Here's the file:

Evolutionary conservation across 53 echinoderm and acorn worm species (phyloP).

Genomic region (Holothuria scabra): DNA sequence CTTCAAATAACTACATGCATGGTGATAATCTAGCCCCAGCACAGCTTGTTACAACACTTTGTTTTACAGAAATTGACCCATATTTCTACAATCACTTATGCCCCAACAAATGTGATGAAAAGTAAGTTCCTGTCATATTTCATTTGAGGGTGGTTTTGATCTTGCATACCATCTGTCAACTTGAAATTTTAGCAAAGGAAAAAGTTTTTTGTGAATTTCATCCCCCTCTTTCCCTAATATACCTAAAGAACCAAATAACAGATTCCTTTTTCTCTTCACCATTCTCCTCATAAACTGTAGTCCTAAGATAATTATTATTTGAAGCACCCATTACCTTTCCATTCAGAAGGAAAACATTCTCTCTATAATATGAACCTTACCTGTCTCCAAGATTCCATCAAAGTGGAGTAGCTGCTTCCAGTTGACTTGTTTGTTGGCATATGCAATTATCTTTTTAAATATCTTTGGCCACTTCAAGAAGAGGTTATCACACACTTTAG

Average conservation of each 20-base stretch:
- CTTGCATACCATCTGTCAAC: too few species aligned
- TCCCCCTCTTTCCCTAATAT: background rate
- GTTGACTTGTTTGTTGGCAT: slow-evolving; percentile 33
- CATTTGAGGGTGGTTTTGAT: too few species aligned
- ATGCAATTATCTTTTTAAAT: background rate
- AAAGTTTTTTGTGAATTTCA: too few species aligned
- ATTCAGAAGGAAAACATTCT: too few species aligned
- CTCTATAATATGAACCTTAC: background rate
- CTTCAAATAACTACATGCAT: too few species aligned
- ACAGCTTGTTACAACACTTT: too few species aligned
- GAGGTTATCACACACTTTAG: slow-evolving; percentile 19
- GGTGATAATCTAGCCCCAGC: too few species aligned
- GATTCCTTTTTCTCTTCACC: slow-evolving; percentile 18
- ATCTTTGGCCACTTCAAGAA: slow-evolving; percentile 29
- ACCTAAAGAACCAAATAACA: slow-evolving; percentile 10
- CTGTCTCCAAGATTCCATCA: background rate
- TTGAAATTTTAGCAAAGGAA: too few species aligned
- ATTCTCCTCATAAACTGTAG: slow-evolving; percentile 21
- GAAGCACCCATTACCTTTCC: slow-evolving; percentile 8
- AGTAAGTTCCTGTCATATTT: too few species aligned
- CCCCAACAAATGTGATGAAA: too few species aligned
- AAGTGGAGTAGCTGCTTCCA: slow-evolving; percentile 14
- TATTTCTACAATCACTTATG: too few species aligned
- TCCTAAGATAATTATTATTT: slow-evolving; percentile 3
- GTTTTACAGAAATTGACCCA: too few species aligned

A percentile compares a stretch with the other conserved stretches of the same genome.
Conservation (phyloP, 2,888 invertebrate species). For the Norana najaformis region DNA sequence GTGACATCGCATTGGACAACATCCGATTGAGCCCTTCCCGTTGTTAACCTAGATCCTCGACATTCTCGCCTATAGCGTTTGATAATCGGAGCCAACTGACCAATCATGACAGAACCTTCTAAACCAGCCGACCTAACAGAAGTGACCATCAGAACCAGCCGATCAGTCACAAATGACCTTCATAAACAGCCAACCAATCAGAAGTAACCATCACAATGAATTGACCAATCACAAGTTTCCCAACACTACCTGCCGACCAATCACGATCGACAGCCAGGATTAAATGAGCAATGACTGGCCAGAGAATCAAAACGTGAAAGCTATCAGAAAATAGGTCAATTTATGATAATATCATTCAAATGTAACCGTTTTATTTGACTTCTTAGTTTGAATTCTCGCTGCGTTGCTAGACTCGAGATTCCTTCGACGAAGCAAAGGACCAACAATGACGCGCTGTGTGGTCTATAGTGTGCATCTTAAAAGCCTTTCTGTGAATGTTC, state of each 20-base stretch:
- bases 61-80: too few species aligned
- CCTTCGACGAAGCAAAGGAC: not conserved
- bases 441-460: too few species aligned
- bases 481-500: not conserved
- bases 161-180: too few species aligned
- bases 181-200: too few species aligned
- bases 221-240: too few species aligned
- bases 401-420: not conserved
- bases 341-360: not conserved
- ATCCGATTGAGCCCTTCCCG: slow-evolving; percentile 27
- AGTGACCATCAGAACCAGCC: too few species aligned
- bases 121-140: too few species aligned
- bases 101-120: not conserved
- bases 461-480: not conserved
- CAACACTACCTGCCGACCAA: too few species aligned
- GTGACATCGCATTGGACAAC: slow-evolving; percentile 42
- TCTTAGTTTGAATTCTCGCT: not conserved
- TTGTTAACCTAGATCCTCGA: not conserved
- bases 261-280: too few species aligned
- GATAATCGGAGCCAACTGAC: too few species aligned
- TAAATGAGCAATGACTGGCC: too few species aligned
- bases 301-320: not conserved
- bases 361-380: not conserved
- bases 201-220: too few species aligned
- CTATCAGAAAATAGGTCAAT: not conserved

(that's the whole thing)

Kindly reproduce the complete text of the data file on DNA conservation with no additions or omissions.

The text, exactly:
Evolutionary conservation across 53 echinoderm and acorn worm species (phyloP).

Genomic region (Holothuria scabra): DNA sequence CTTCAAATAACTACATGCATGGTGATAATCTAGCCCCAGCACAGCTTGTTACAACACTTTGTTTTACAGAAATTGACCCATATTTCTACAATCACTTATGCCCCAACAAATGTGATGAAAAGTAAGTTCCTGTCATATTTCATTTGAGGGTGGTTTTGATCTTGCATACCATCTGTCAACTTGAAATTTTAGCAAAGGAAAAAGTTTTTTGTGAATTTCATCCCCCTCTTTCCCTAATATACCTAAAGAACCAAATAACAGATTCCTTTTTCTCTTCACCATTCTCCTCATAAACTGTAGTCCTAAGATAATTATTATTTGAAGCACCCATTACCTTTCCATTCAGAAGGAAAACATTCTCTCTATAATATGAACCTTACCTGTCTCCAAGATTCCATCAAAGTGGAGTAGCTGCTTCCAGTTGACTTGTTTGTTGGCATATGCAATTATCTTTTTAAATATCTTTGGCCACTTCAAGAAGAGGTTATCACACACTTTAG

Average conservation of each 20-base stretch:
- CTTGCATACCATCTGTCAAC: too few species aligned
- TCCCCCTCTTTCCCTAATAT: background rate
- GTTGACTTGTTTGTTGGCAT: slow-evolving; percentile 33
- CATTTGAGGGTGGTTTTGAT: too few species aligned
- ATGCAATTATCTTTTTAAAT: background rate
- AAAGTTTTTTGTGAATTTCA: too few species aligned
- ATTCAGAAGGAAAACATTCT: too few species aligned
- CTCTATAATATGAACCTTAC: background rate
- CTTCAAATAACTACATGCAT: too few species aligned
- ACAGCTTGTTACAACACTTT: too few species aligned
- GAGGTTATCACACACTTTAG: slow-evolving; percentile 19
- GGTGATAATCTAGCCCCAGC: too few species aligned
- GATTCCTTTTTCTCTTCACC: slow-evolving; percentile 18
- ATCTTTGGCCACTTCAAGAA: slow-evolving; percentile 29
- ACCTAAAGAACCAAATAACA: slow-evolving; percentile 10
- CTGTCTCCAAGATTCCATCA: background rate
- TTGAAATTTTAGCAAAGGAA: too few species aligned
- ATTCTCCTCATAAACTGTAG: slow-evolving; percentile 21
- GAAGCACCCATTACCTTTCC: slow-evolving; percentile 8
- AGTAAGTTCCTGTCATATTT: too few species aligned
- CCCCAACAAATGTGATGAAA: too few species aligned
- AAGTGGAGTAGCTGCTTCCA: slow-evolving; percentile 14
- TATTTCTACAATCACTTATG: too few species aligned
- TCCTAAGATAATTATTATTT: slow-evolving; percentile 3
- GTTTTACAGAAATTGACCCA: too few species aligned

A percentile compares a stretch with the other conserved stretches of the same genome.
Conservation (phyloP, 2,888 invertebrate species). For the Norana najaformis region DNA sequence GTGACATCGCATTGGACAACATCCGATTGAGCCCTTCCCGTTGTTAACCTAGATCCTCGACATTCTCGCCTATAGCGTTTGATAATCGGAGCCAACTGACCAATCATGACAGAACCTTCTAAACCAGCCGACCTAACAGAAGTGACCATCAGAACCAGCCGATCAGTCACAAATGACCTTCATAAACAGCCAACCAATCAGAAGTAACCATCACAATGAATTGACCAATCACAAGTTTCCCAACACTACCTGCCGACCAATCACGATCGACAGCCAGGATTAAATGAGCAATGACTGGCCAGAGAATCAAAACGTGAAAGCTATCAGAAAATAGGTCAATTTATGATAATATCATTCAAATGTAACCGTTTTATTTGACTTCTTAGTTTGAATTCTCGCTGCGTTGCTAGACTCGAGATTCCTTCGACGAAGCAAAGGACCAACAATGACGCGCTGTGTGGTCTATAGTGTGCATCTTAAAAGCCTTTCTGTGAATGTTC, state of each 20-base stretch:
- bases 61-80: too few species aligned
- CCTTCGACGAAGCAAAGGAC: not conserved
- bases 441-460: too few species aligned
- bases 481-500: not conserved
- bases 161-180: too few species aligned
- bases 181-200: too few species aligned
- bases 221-240: too few species aligned
- bases 401-420: not conserved
- bases 341-360: not conserved
- ATCCGATTGAGCCCTTCCCG: slow-evolving; percentile 27
- AGTGACCATCAGAACCAGCC: too few species aligned
- bases 121-140: too few species aligned
- bases 101-120: not conserved
- bases 461-480: not conserved
- CAACACTACCTGCCGACCAA: too few species aligned
- GTGACATCGCATTGGACAAC: slow-evolving; percentile 42
- TCTTAGTTTGAATTCTCGCT: not conserved
- TTGTTAACCTAGATCCTCGA: not conserved
- bases 261-280: too few species aligned
- GATAATCGGAGCCAACTGAC: too few species aligned
- TAAATGAGCAATGACTGGCC: too few species aligned
- bases 301-320: not conserved
- bases 361-380: not conserved
- bases 201-220: too few species aligned
- CTATCAGAAAATAGGTCAAT: not conserved